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Marriage Equality

Antigay Legislators Not Giving Up on 'Turn Away the Gays' Bills

Antigay Legislators Not Giving Up on 'Turn Away the Gays' Bills


With national marriage equality on the horizon, antigay lawmakers are seeking new ways to discriminate against same-sex couples.

It's a particularly unpleasant time to be a homophobic elected official. Not only are marriage bans falling across the country, but antigay animus, once considered a safe political position, is increasingly becoming a liability.

Case in point? Just look at Jeb Bush's two-stepping efforts to backtrack on the Republican Party's entrenched antigay positions to become a viable candidate for president in 2016.

In response, legislators who previously championed marriage bans are now adopting a more subtle tactic: proposing laws that penalize gay couples for marrying or state officials for allowing those marriages.

Several states have pursued these "turn away the gays" laws in the last year, with varying success: Mississippi passed a so-called license to discriminate law in April that allows businesses to reject customers on the basis of their marriage. But similar laws failed to pass in Arizona, Georgia, Oregon, and Idaho.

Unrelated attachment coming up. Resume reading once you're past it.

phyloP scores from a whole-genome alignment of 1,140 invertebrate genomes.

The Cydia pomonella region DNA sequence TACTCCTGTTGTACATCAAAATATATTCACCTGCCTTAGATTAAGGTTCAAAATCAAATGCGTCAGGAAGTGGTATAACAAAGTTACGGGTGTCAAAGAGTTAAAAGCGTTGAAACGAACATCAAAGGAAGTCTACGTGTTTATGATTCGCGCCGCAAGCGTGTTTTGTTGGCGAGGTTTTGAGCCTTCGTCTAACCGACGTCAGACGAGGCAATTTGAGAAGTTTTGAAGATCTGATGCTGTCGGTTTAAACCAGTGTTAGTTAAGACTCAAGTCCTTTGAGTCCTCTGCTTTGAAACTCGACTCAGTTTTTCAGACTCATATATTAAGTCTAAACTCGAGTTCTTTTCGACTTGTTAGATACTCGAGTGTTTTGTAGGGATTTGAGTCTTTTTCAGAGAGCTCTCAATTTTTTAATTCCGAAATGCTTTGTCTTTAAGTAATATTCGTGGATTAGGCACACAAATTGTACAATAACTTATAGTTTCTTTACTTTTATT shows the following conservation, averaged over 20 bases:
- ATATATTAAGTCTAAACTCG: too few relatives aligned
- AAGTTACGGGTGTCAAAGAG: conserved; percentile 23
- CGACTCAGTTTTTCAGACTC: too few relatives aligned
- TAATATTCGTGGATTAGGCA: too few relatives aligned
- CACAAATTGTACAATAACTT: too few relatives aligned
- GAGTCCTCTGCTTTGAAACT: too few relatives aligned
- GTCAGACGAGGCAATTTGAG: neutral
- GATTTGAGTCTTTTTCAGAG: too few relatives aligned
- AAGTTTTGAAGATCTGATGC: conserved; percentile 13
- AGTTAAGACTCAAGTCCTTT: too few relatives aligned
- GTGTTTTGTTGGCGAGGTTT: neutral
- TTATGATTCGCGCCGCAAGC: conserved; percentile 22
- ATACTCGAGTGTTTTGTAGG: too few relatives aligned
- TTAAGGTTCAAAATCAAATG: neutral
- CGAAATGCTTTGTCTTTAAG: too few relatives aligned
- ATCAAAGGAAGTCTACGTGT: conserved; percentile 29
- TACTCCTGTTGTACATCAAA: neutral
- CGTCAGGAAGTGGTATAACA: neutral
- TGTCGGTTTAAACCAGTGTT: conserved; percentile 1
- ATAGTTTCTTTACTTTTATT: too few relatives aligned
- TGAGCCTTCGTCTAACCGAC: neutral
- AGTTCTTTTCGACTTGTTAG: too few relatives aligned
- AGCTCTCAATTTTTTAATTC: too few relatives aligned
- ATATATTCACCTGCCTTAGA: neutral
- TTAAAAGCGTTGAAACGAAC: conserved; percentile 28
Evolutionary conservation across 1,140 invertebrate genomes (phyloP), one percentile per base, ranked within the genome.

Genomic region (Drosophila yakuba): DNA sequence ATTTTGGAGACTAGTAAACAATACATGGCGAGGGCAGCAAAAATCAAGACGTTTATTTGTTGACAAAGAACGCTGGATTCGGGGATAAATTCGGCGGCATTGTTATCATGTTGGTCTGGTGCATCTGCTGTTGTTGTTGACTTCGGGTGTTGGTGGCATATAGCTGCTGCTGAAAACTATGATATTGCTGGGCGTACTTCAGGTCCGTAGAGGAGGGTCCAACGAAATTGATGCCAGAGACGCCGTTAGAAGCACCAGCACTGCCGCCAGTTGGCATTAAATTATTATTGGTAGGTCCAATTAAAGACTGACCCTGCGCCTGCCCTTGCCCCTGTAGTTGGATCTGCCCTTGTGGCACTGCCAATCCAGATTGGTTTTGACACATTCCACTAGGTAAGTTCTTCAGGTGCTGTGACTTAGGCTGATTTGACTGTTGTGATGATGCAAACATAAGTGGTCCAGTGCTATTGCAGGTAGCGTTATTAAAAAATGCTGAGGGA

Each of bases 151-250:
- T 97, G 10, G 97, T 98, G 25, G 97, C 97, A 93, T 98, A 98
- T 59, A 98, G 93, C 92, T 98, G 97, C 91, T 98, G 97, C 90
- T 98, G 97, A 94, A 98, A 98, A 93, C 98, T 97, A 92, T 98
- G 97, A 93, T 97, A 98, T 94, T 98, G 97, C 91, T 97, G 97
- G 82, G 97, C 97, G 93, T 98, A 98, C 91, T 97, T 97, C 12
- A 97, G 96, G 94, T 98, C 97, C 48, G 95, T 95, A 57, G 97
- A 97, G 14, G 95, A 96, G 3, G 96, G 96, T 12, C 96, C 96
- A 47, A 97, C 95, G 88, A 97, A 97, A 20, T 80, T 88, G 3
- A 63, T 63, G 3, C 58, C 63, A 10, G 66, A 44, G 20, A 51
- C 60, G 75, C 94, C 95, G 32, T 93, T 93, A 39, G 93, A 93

Indiana is the latest state to jump on this bandwagon, with a

proposal from Republican state senator Scott Schneider. His bill, which may be introduced as early as this week, would allow Indiana businesses to refuse service to people who are deemed to offend the "deeply held religious convictions" of the business owner, pharmacist, or state employee. As is generally the case, Schenider has framed the bill as a matter of "religious freedom," though he has yet to indicate exactly which passage of the Bible addresses cake-baking, floral arrangements, or refusing to fill a prescription for a customer because the medication does not comport with the pharmacist's particular faith.

The bill would also allow adoption agencies to deny children access to gay and lesbian foster parents, even if they are legally married.

Various studies by the Williams Institute estimate that marriage equality contributes millions -- and sometimes tens of millions -- of dollars to a state's economy. So far, no one has calculated the financial impact of legislation that would allow businesses to "opt-out" of that economic boost.

Indiana has had marriage equality since October 6, following the U.S. Supreme Court's decision not to review a ruling that overturned the state's marriage ban.

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Matt Baume